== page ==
The oldest track & field blog on the internet

Thursday, September 27, 2007

Anti-Doping News

You've no doubt already heard the news. From Tuesday's New York Times:
Federal authorities said yesterday that they had exposed a sprawling underground distribution network for steroids, human growth hormone and other illicit bodybuilding drugs supplied by 37 companies in China.

The operation revealed a much wider, more diffuse commerce in performance-enhancing drugs than previously known, with a latticework of bathroom and basement manufacturers and distributors. That contrasted with the more centralized drug network from past years that tapped into established pharmaceutical pipelines.

A network of Internet-based chemical wholesalers, anonymous e-mail services and password-protected chat rooms fueled the trade, federal and state officials said.
The D.E.A. estimates that 99 percent of the illegal steroids originate with chemicals from China.
Two years ago the DEA pulled off the previously biggest-ever performance-enhancing drug bust, called Operation Gear Grinder, which was aimed mostly at destroying the flow of steroids into the USA from Mexico. This new bust, dubbed Operation Raw Deal, is obviously centered on the trade with China. The major difference is how the drugs came to the USA; from Mexico they were basically ready-to-use, but this new pipeline was mainly raw supplies which were then manufactured into drugs here in the states.

In the USA alone, the bust netted 124 arrests and the shutdown of 56 labs, including a massive Long Island operation. Feds say they have thousands of names which they have not as of yet disclosed but they say they will be working with WADA and USADA as well as MLB and the NFL. Big names could be implicated, but I personally doubt we'll get a bunch in track & field.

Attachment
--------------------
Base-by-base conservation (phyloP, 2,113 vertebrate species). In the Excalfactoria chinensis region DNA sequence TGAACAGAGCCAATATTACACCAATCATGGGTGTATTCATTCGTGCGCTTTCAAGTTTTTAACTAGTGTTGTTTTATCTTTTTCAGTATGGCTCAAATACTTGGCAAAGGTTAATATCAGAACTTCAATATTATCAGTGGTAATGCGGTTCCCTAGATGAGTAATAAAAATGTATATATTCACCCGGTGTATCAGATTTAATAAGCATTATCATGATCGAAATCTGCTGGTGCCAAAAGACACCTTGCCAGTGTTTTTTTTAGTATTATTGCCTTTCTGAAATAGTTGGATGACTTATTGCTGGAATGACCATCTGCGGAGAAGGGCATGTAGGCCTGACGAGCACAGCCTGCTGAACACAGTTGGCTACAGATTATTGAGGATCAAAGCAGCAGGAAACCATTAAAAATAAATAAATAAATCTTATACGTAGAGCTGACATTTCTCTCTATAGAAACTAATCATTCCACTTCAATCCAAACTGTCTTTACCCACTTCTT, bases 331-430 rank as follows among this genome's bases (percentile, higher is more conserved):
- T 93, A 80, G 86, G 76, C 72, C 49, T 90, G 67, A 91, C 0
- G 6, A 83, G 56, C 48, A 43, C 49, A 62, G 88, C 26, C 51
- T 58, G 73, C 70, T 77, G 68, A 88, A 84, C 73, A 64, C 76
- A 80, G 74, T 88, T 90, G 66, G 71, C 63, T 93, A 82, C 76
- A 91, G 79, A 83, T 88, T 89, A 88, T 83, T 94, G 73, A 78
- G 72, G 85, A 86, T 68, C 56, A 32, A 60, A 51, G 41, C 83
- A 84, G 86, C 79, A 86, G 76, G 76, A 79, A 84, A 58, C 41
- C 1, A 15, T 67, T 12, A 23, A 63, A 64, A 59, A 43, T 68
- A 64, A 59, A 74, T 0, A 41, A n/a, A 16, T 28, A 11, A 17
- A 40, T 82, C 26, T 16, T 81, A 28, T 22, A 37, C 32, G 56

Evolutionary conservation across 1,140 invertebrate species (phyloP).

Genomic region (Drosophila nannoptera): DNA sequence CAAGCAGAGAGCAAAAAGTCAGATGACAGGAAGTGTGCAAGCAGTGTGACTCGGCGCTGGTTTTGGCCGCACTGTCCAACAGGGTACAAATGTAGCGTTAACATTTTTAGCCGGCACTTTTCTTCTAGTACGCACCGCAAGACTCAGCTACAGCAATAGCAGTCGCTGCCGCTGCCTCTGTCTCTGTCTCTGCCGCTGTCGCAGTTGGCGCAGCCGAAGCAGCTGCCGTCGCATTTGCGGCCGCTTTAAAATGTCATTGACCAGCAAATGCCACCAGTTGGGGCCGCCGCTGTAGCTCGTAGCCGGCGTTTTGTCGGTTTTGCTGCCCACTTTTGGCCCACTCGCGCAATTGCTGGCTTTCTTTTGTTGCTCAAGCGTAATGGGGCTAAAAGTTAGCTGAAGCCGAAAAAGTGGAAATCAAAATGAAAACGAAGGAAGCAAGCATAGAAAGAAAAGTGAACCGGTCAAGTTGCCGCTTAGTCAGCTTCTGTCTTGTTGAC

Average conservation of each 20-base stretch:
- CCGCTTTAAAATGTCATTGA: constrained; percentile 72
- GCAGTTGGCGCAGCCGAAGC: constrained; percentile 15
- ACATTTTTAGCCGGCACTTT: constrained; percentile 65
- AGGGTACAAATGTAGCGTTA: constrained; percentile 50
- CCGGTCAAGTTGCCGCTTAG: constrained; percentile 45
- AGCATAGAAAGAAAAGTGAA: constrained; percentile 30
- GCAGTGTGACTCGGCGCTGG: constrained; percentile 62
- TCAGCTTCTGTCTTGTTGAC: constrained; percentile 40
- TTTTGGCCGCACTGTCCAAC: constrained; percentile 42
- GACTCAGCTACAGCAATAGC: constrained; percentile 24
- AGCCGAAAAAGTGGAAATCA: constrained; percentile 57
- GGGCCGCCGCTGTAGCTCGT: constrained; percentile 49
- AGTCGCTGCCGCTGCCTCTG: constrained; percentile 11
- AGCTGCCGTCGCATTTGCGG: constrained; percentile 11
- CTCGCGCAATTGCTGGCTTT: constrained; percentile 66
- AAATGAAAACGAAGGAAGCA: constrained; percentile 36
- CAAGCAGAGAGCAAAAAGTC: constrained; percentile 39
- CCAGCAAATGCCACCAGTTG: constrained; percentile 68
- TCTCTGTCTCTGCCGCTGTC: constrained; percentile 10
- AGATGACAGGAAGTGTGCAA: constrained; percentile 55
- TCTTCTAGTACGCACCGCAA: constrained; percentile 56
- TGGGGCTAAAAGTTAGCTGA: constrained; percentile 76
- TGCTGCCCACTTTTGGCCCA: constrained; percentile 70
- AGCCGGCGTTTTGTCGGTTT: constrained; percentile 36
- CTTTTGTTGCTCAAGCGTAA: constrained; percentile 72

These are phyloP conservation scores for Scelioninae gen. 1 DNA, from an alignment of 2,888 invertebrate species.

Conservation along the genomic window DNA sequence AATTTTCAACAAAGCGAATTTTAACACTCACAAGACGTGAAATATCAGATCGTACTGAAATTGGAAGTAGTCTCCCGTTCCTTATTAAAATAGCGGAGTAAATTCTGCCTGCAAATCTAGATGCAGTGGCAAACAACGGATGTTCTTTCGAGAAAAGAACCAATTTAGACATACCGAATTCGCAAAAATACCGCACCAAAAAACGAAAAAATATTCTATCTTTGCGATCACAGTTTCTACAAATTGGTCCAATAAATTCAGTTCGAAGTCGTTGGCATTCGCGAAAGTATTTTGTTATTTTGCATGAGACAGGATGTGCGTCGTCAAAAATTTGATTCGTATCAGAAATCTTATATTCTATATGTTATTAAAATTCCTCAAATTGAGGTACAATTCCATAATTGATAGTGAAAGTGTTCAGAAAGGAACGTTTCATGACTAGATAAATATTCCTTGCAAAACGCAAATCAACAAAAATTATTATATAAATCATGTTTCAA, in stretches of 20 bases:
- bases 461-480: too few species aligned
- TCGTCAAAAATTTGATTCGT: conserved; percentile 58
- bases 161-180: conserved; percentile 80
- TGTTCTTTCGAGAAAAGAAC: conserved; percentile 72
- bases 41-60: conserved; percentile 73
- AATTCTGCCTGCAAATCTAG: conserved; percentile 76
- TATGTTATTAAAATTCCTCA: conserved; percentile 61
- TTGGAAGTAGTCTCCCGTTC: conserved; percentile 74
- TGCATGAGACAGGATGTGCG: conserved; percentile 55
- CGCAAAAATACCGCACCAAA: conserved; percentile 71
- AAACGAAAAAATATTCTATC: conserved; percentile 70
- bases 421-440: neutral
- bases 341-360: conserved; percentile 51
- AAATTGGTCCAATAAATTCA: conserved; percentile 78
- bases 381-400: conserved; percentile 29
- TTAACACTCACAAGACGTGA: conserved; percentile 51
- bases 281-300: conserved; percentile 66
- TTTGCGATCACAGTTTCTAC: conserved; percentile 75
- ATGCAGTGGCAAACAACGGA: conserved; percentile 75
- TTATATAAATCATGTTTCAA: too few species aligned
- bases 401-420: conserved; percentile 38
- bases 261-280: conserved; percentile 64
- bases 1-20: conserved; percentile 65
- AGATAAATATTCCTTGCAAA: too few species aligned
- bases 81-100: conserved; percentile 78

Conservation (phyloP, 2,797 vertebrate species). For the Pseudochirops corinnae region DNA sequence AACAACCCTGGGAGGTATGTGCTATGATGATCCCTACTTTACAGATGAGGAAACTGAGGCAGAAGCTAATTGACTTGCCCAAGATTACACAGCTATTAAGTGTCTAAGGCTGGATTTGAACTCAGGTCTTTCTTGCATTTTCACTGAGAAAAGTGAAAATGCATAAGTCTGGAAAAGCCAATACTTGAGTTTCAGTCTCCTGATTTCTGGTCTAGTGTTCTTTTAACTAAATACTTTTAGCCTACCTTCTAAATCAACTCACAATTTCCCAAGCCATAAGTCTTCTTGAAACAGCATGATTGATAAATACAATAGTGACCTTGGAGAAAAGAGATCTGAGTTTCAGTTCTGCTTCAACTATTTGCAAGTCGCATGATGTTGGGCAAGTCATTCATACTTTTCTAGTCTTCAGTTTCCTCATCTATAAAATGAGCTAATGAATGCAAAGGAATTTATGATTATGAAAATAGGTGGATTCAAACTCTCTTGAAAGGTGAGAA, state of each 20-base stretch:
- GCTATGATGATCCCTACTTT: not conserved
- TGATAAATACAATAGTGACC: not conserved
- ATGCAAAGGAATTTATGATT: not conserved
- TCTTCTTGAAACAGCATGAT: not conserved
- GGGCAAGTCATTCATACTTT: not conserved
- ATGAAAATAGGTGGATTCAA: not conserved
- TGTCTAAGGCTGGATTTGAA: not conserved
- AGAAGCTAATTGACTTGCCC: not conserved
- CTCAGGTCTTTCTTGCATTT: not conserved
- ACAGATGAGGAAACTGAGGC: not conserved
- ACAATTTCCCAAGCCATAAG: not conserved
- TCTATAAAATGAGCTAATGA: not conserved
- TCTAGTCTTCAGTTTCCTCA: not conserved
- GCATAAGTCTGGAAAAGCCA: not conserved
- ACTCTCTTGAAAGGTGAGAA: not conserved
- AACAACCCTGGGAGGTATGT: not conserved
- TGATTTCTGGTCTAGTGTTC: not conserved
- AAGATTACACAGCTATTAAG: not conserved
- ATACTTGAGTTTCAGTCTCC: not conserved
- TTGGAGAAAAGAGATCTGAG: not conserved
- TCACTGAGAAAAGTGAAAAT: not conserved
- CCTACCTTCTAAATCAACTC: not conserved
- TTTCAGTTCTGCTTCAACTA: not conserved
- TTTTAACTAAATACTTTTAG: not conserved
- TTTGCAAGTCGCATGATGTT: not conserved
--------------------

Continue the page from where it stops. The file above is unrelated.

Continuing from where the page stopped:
The dealers engaged in illegally manufacturing and selling anabolic steroids over the Internet, the authorities said, and tried to avoid detection through anonymous e-mail services and password-protected chat rooms.

Customers contacted encrypted e-mail addresses and often sent cash to post office boxes.

“There was a definite local customer base on Long Island. However, the clientele was also outside this jurisdiction — they didn’t just cater to Long Island,” said Teri Corrigan, chief of the street narcotics and gang bureau for the Nassau County district attorney’s office, which worked with federal agents on the investigation.

She said that many sellers advertised on bodybuilding chat rooms and online bulletin boards, and that investigators placed Internet orders for steroids and observed sellers mailing packages. Web site operators are suspected of using savvy techniques to screen customers by checking their e-mail addresses to see if they had a history of visiting bodybuilding Web sites.
Top track athletes know everyone is looking over their shoulders, and in the wake of the BALCO affair the smart ones will never handle deals themselves or write anything down anywhere. Other athletes such as baseball players, however, are likely to have assumed the Internet is totally anonymous (it's not, folks) and they'll be the ones getting hit.

Others with actual real knowledge agree:

U.S. Olympic athletes could emerge unscathed from the scandal, according to Travis Tygart, who oversees the drug-testing program for the Olympic team. Tygart, CEO of the United States Anti-Doping Agency (USADA) and an adviser during the 20-month international investigation that culminated in four days of raids last week, said the evidence he has seen suggests the list does not include athletes expected to represent the U.S. at the 2008 Games in Beijing.
Tygart apparently is the lone sports official privy to contents of the list – a database of the names of people who received steroids, HGH and other performance-enhancing drugs during the investigation led by the Drug Enforcement Administration...

It's been estimated that this police action destroyed 90% of the the USA's HGH supply. That can't be bad; at the very least, it will drive up the cost for the high-end users.

I've said it before, I'll say it again: drug testing is no longer the strongest weapon in the anti-doping effort. Law enforcement has taken over.

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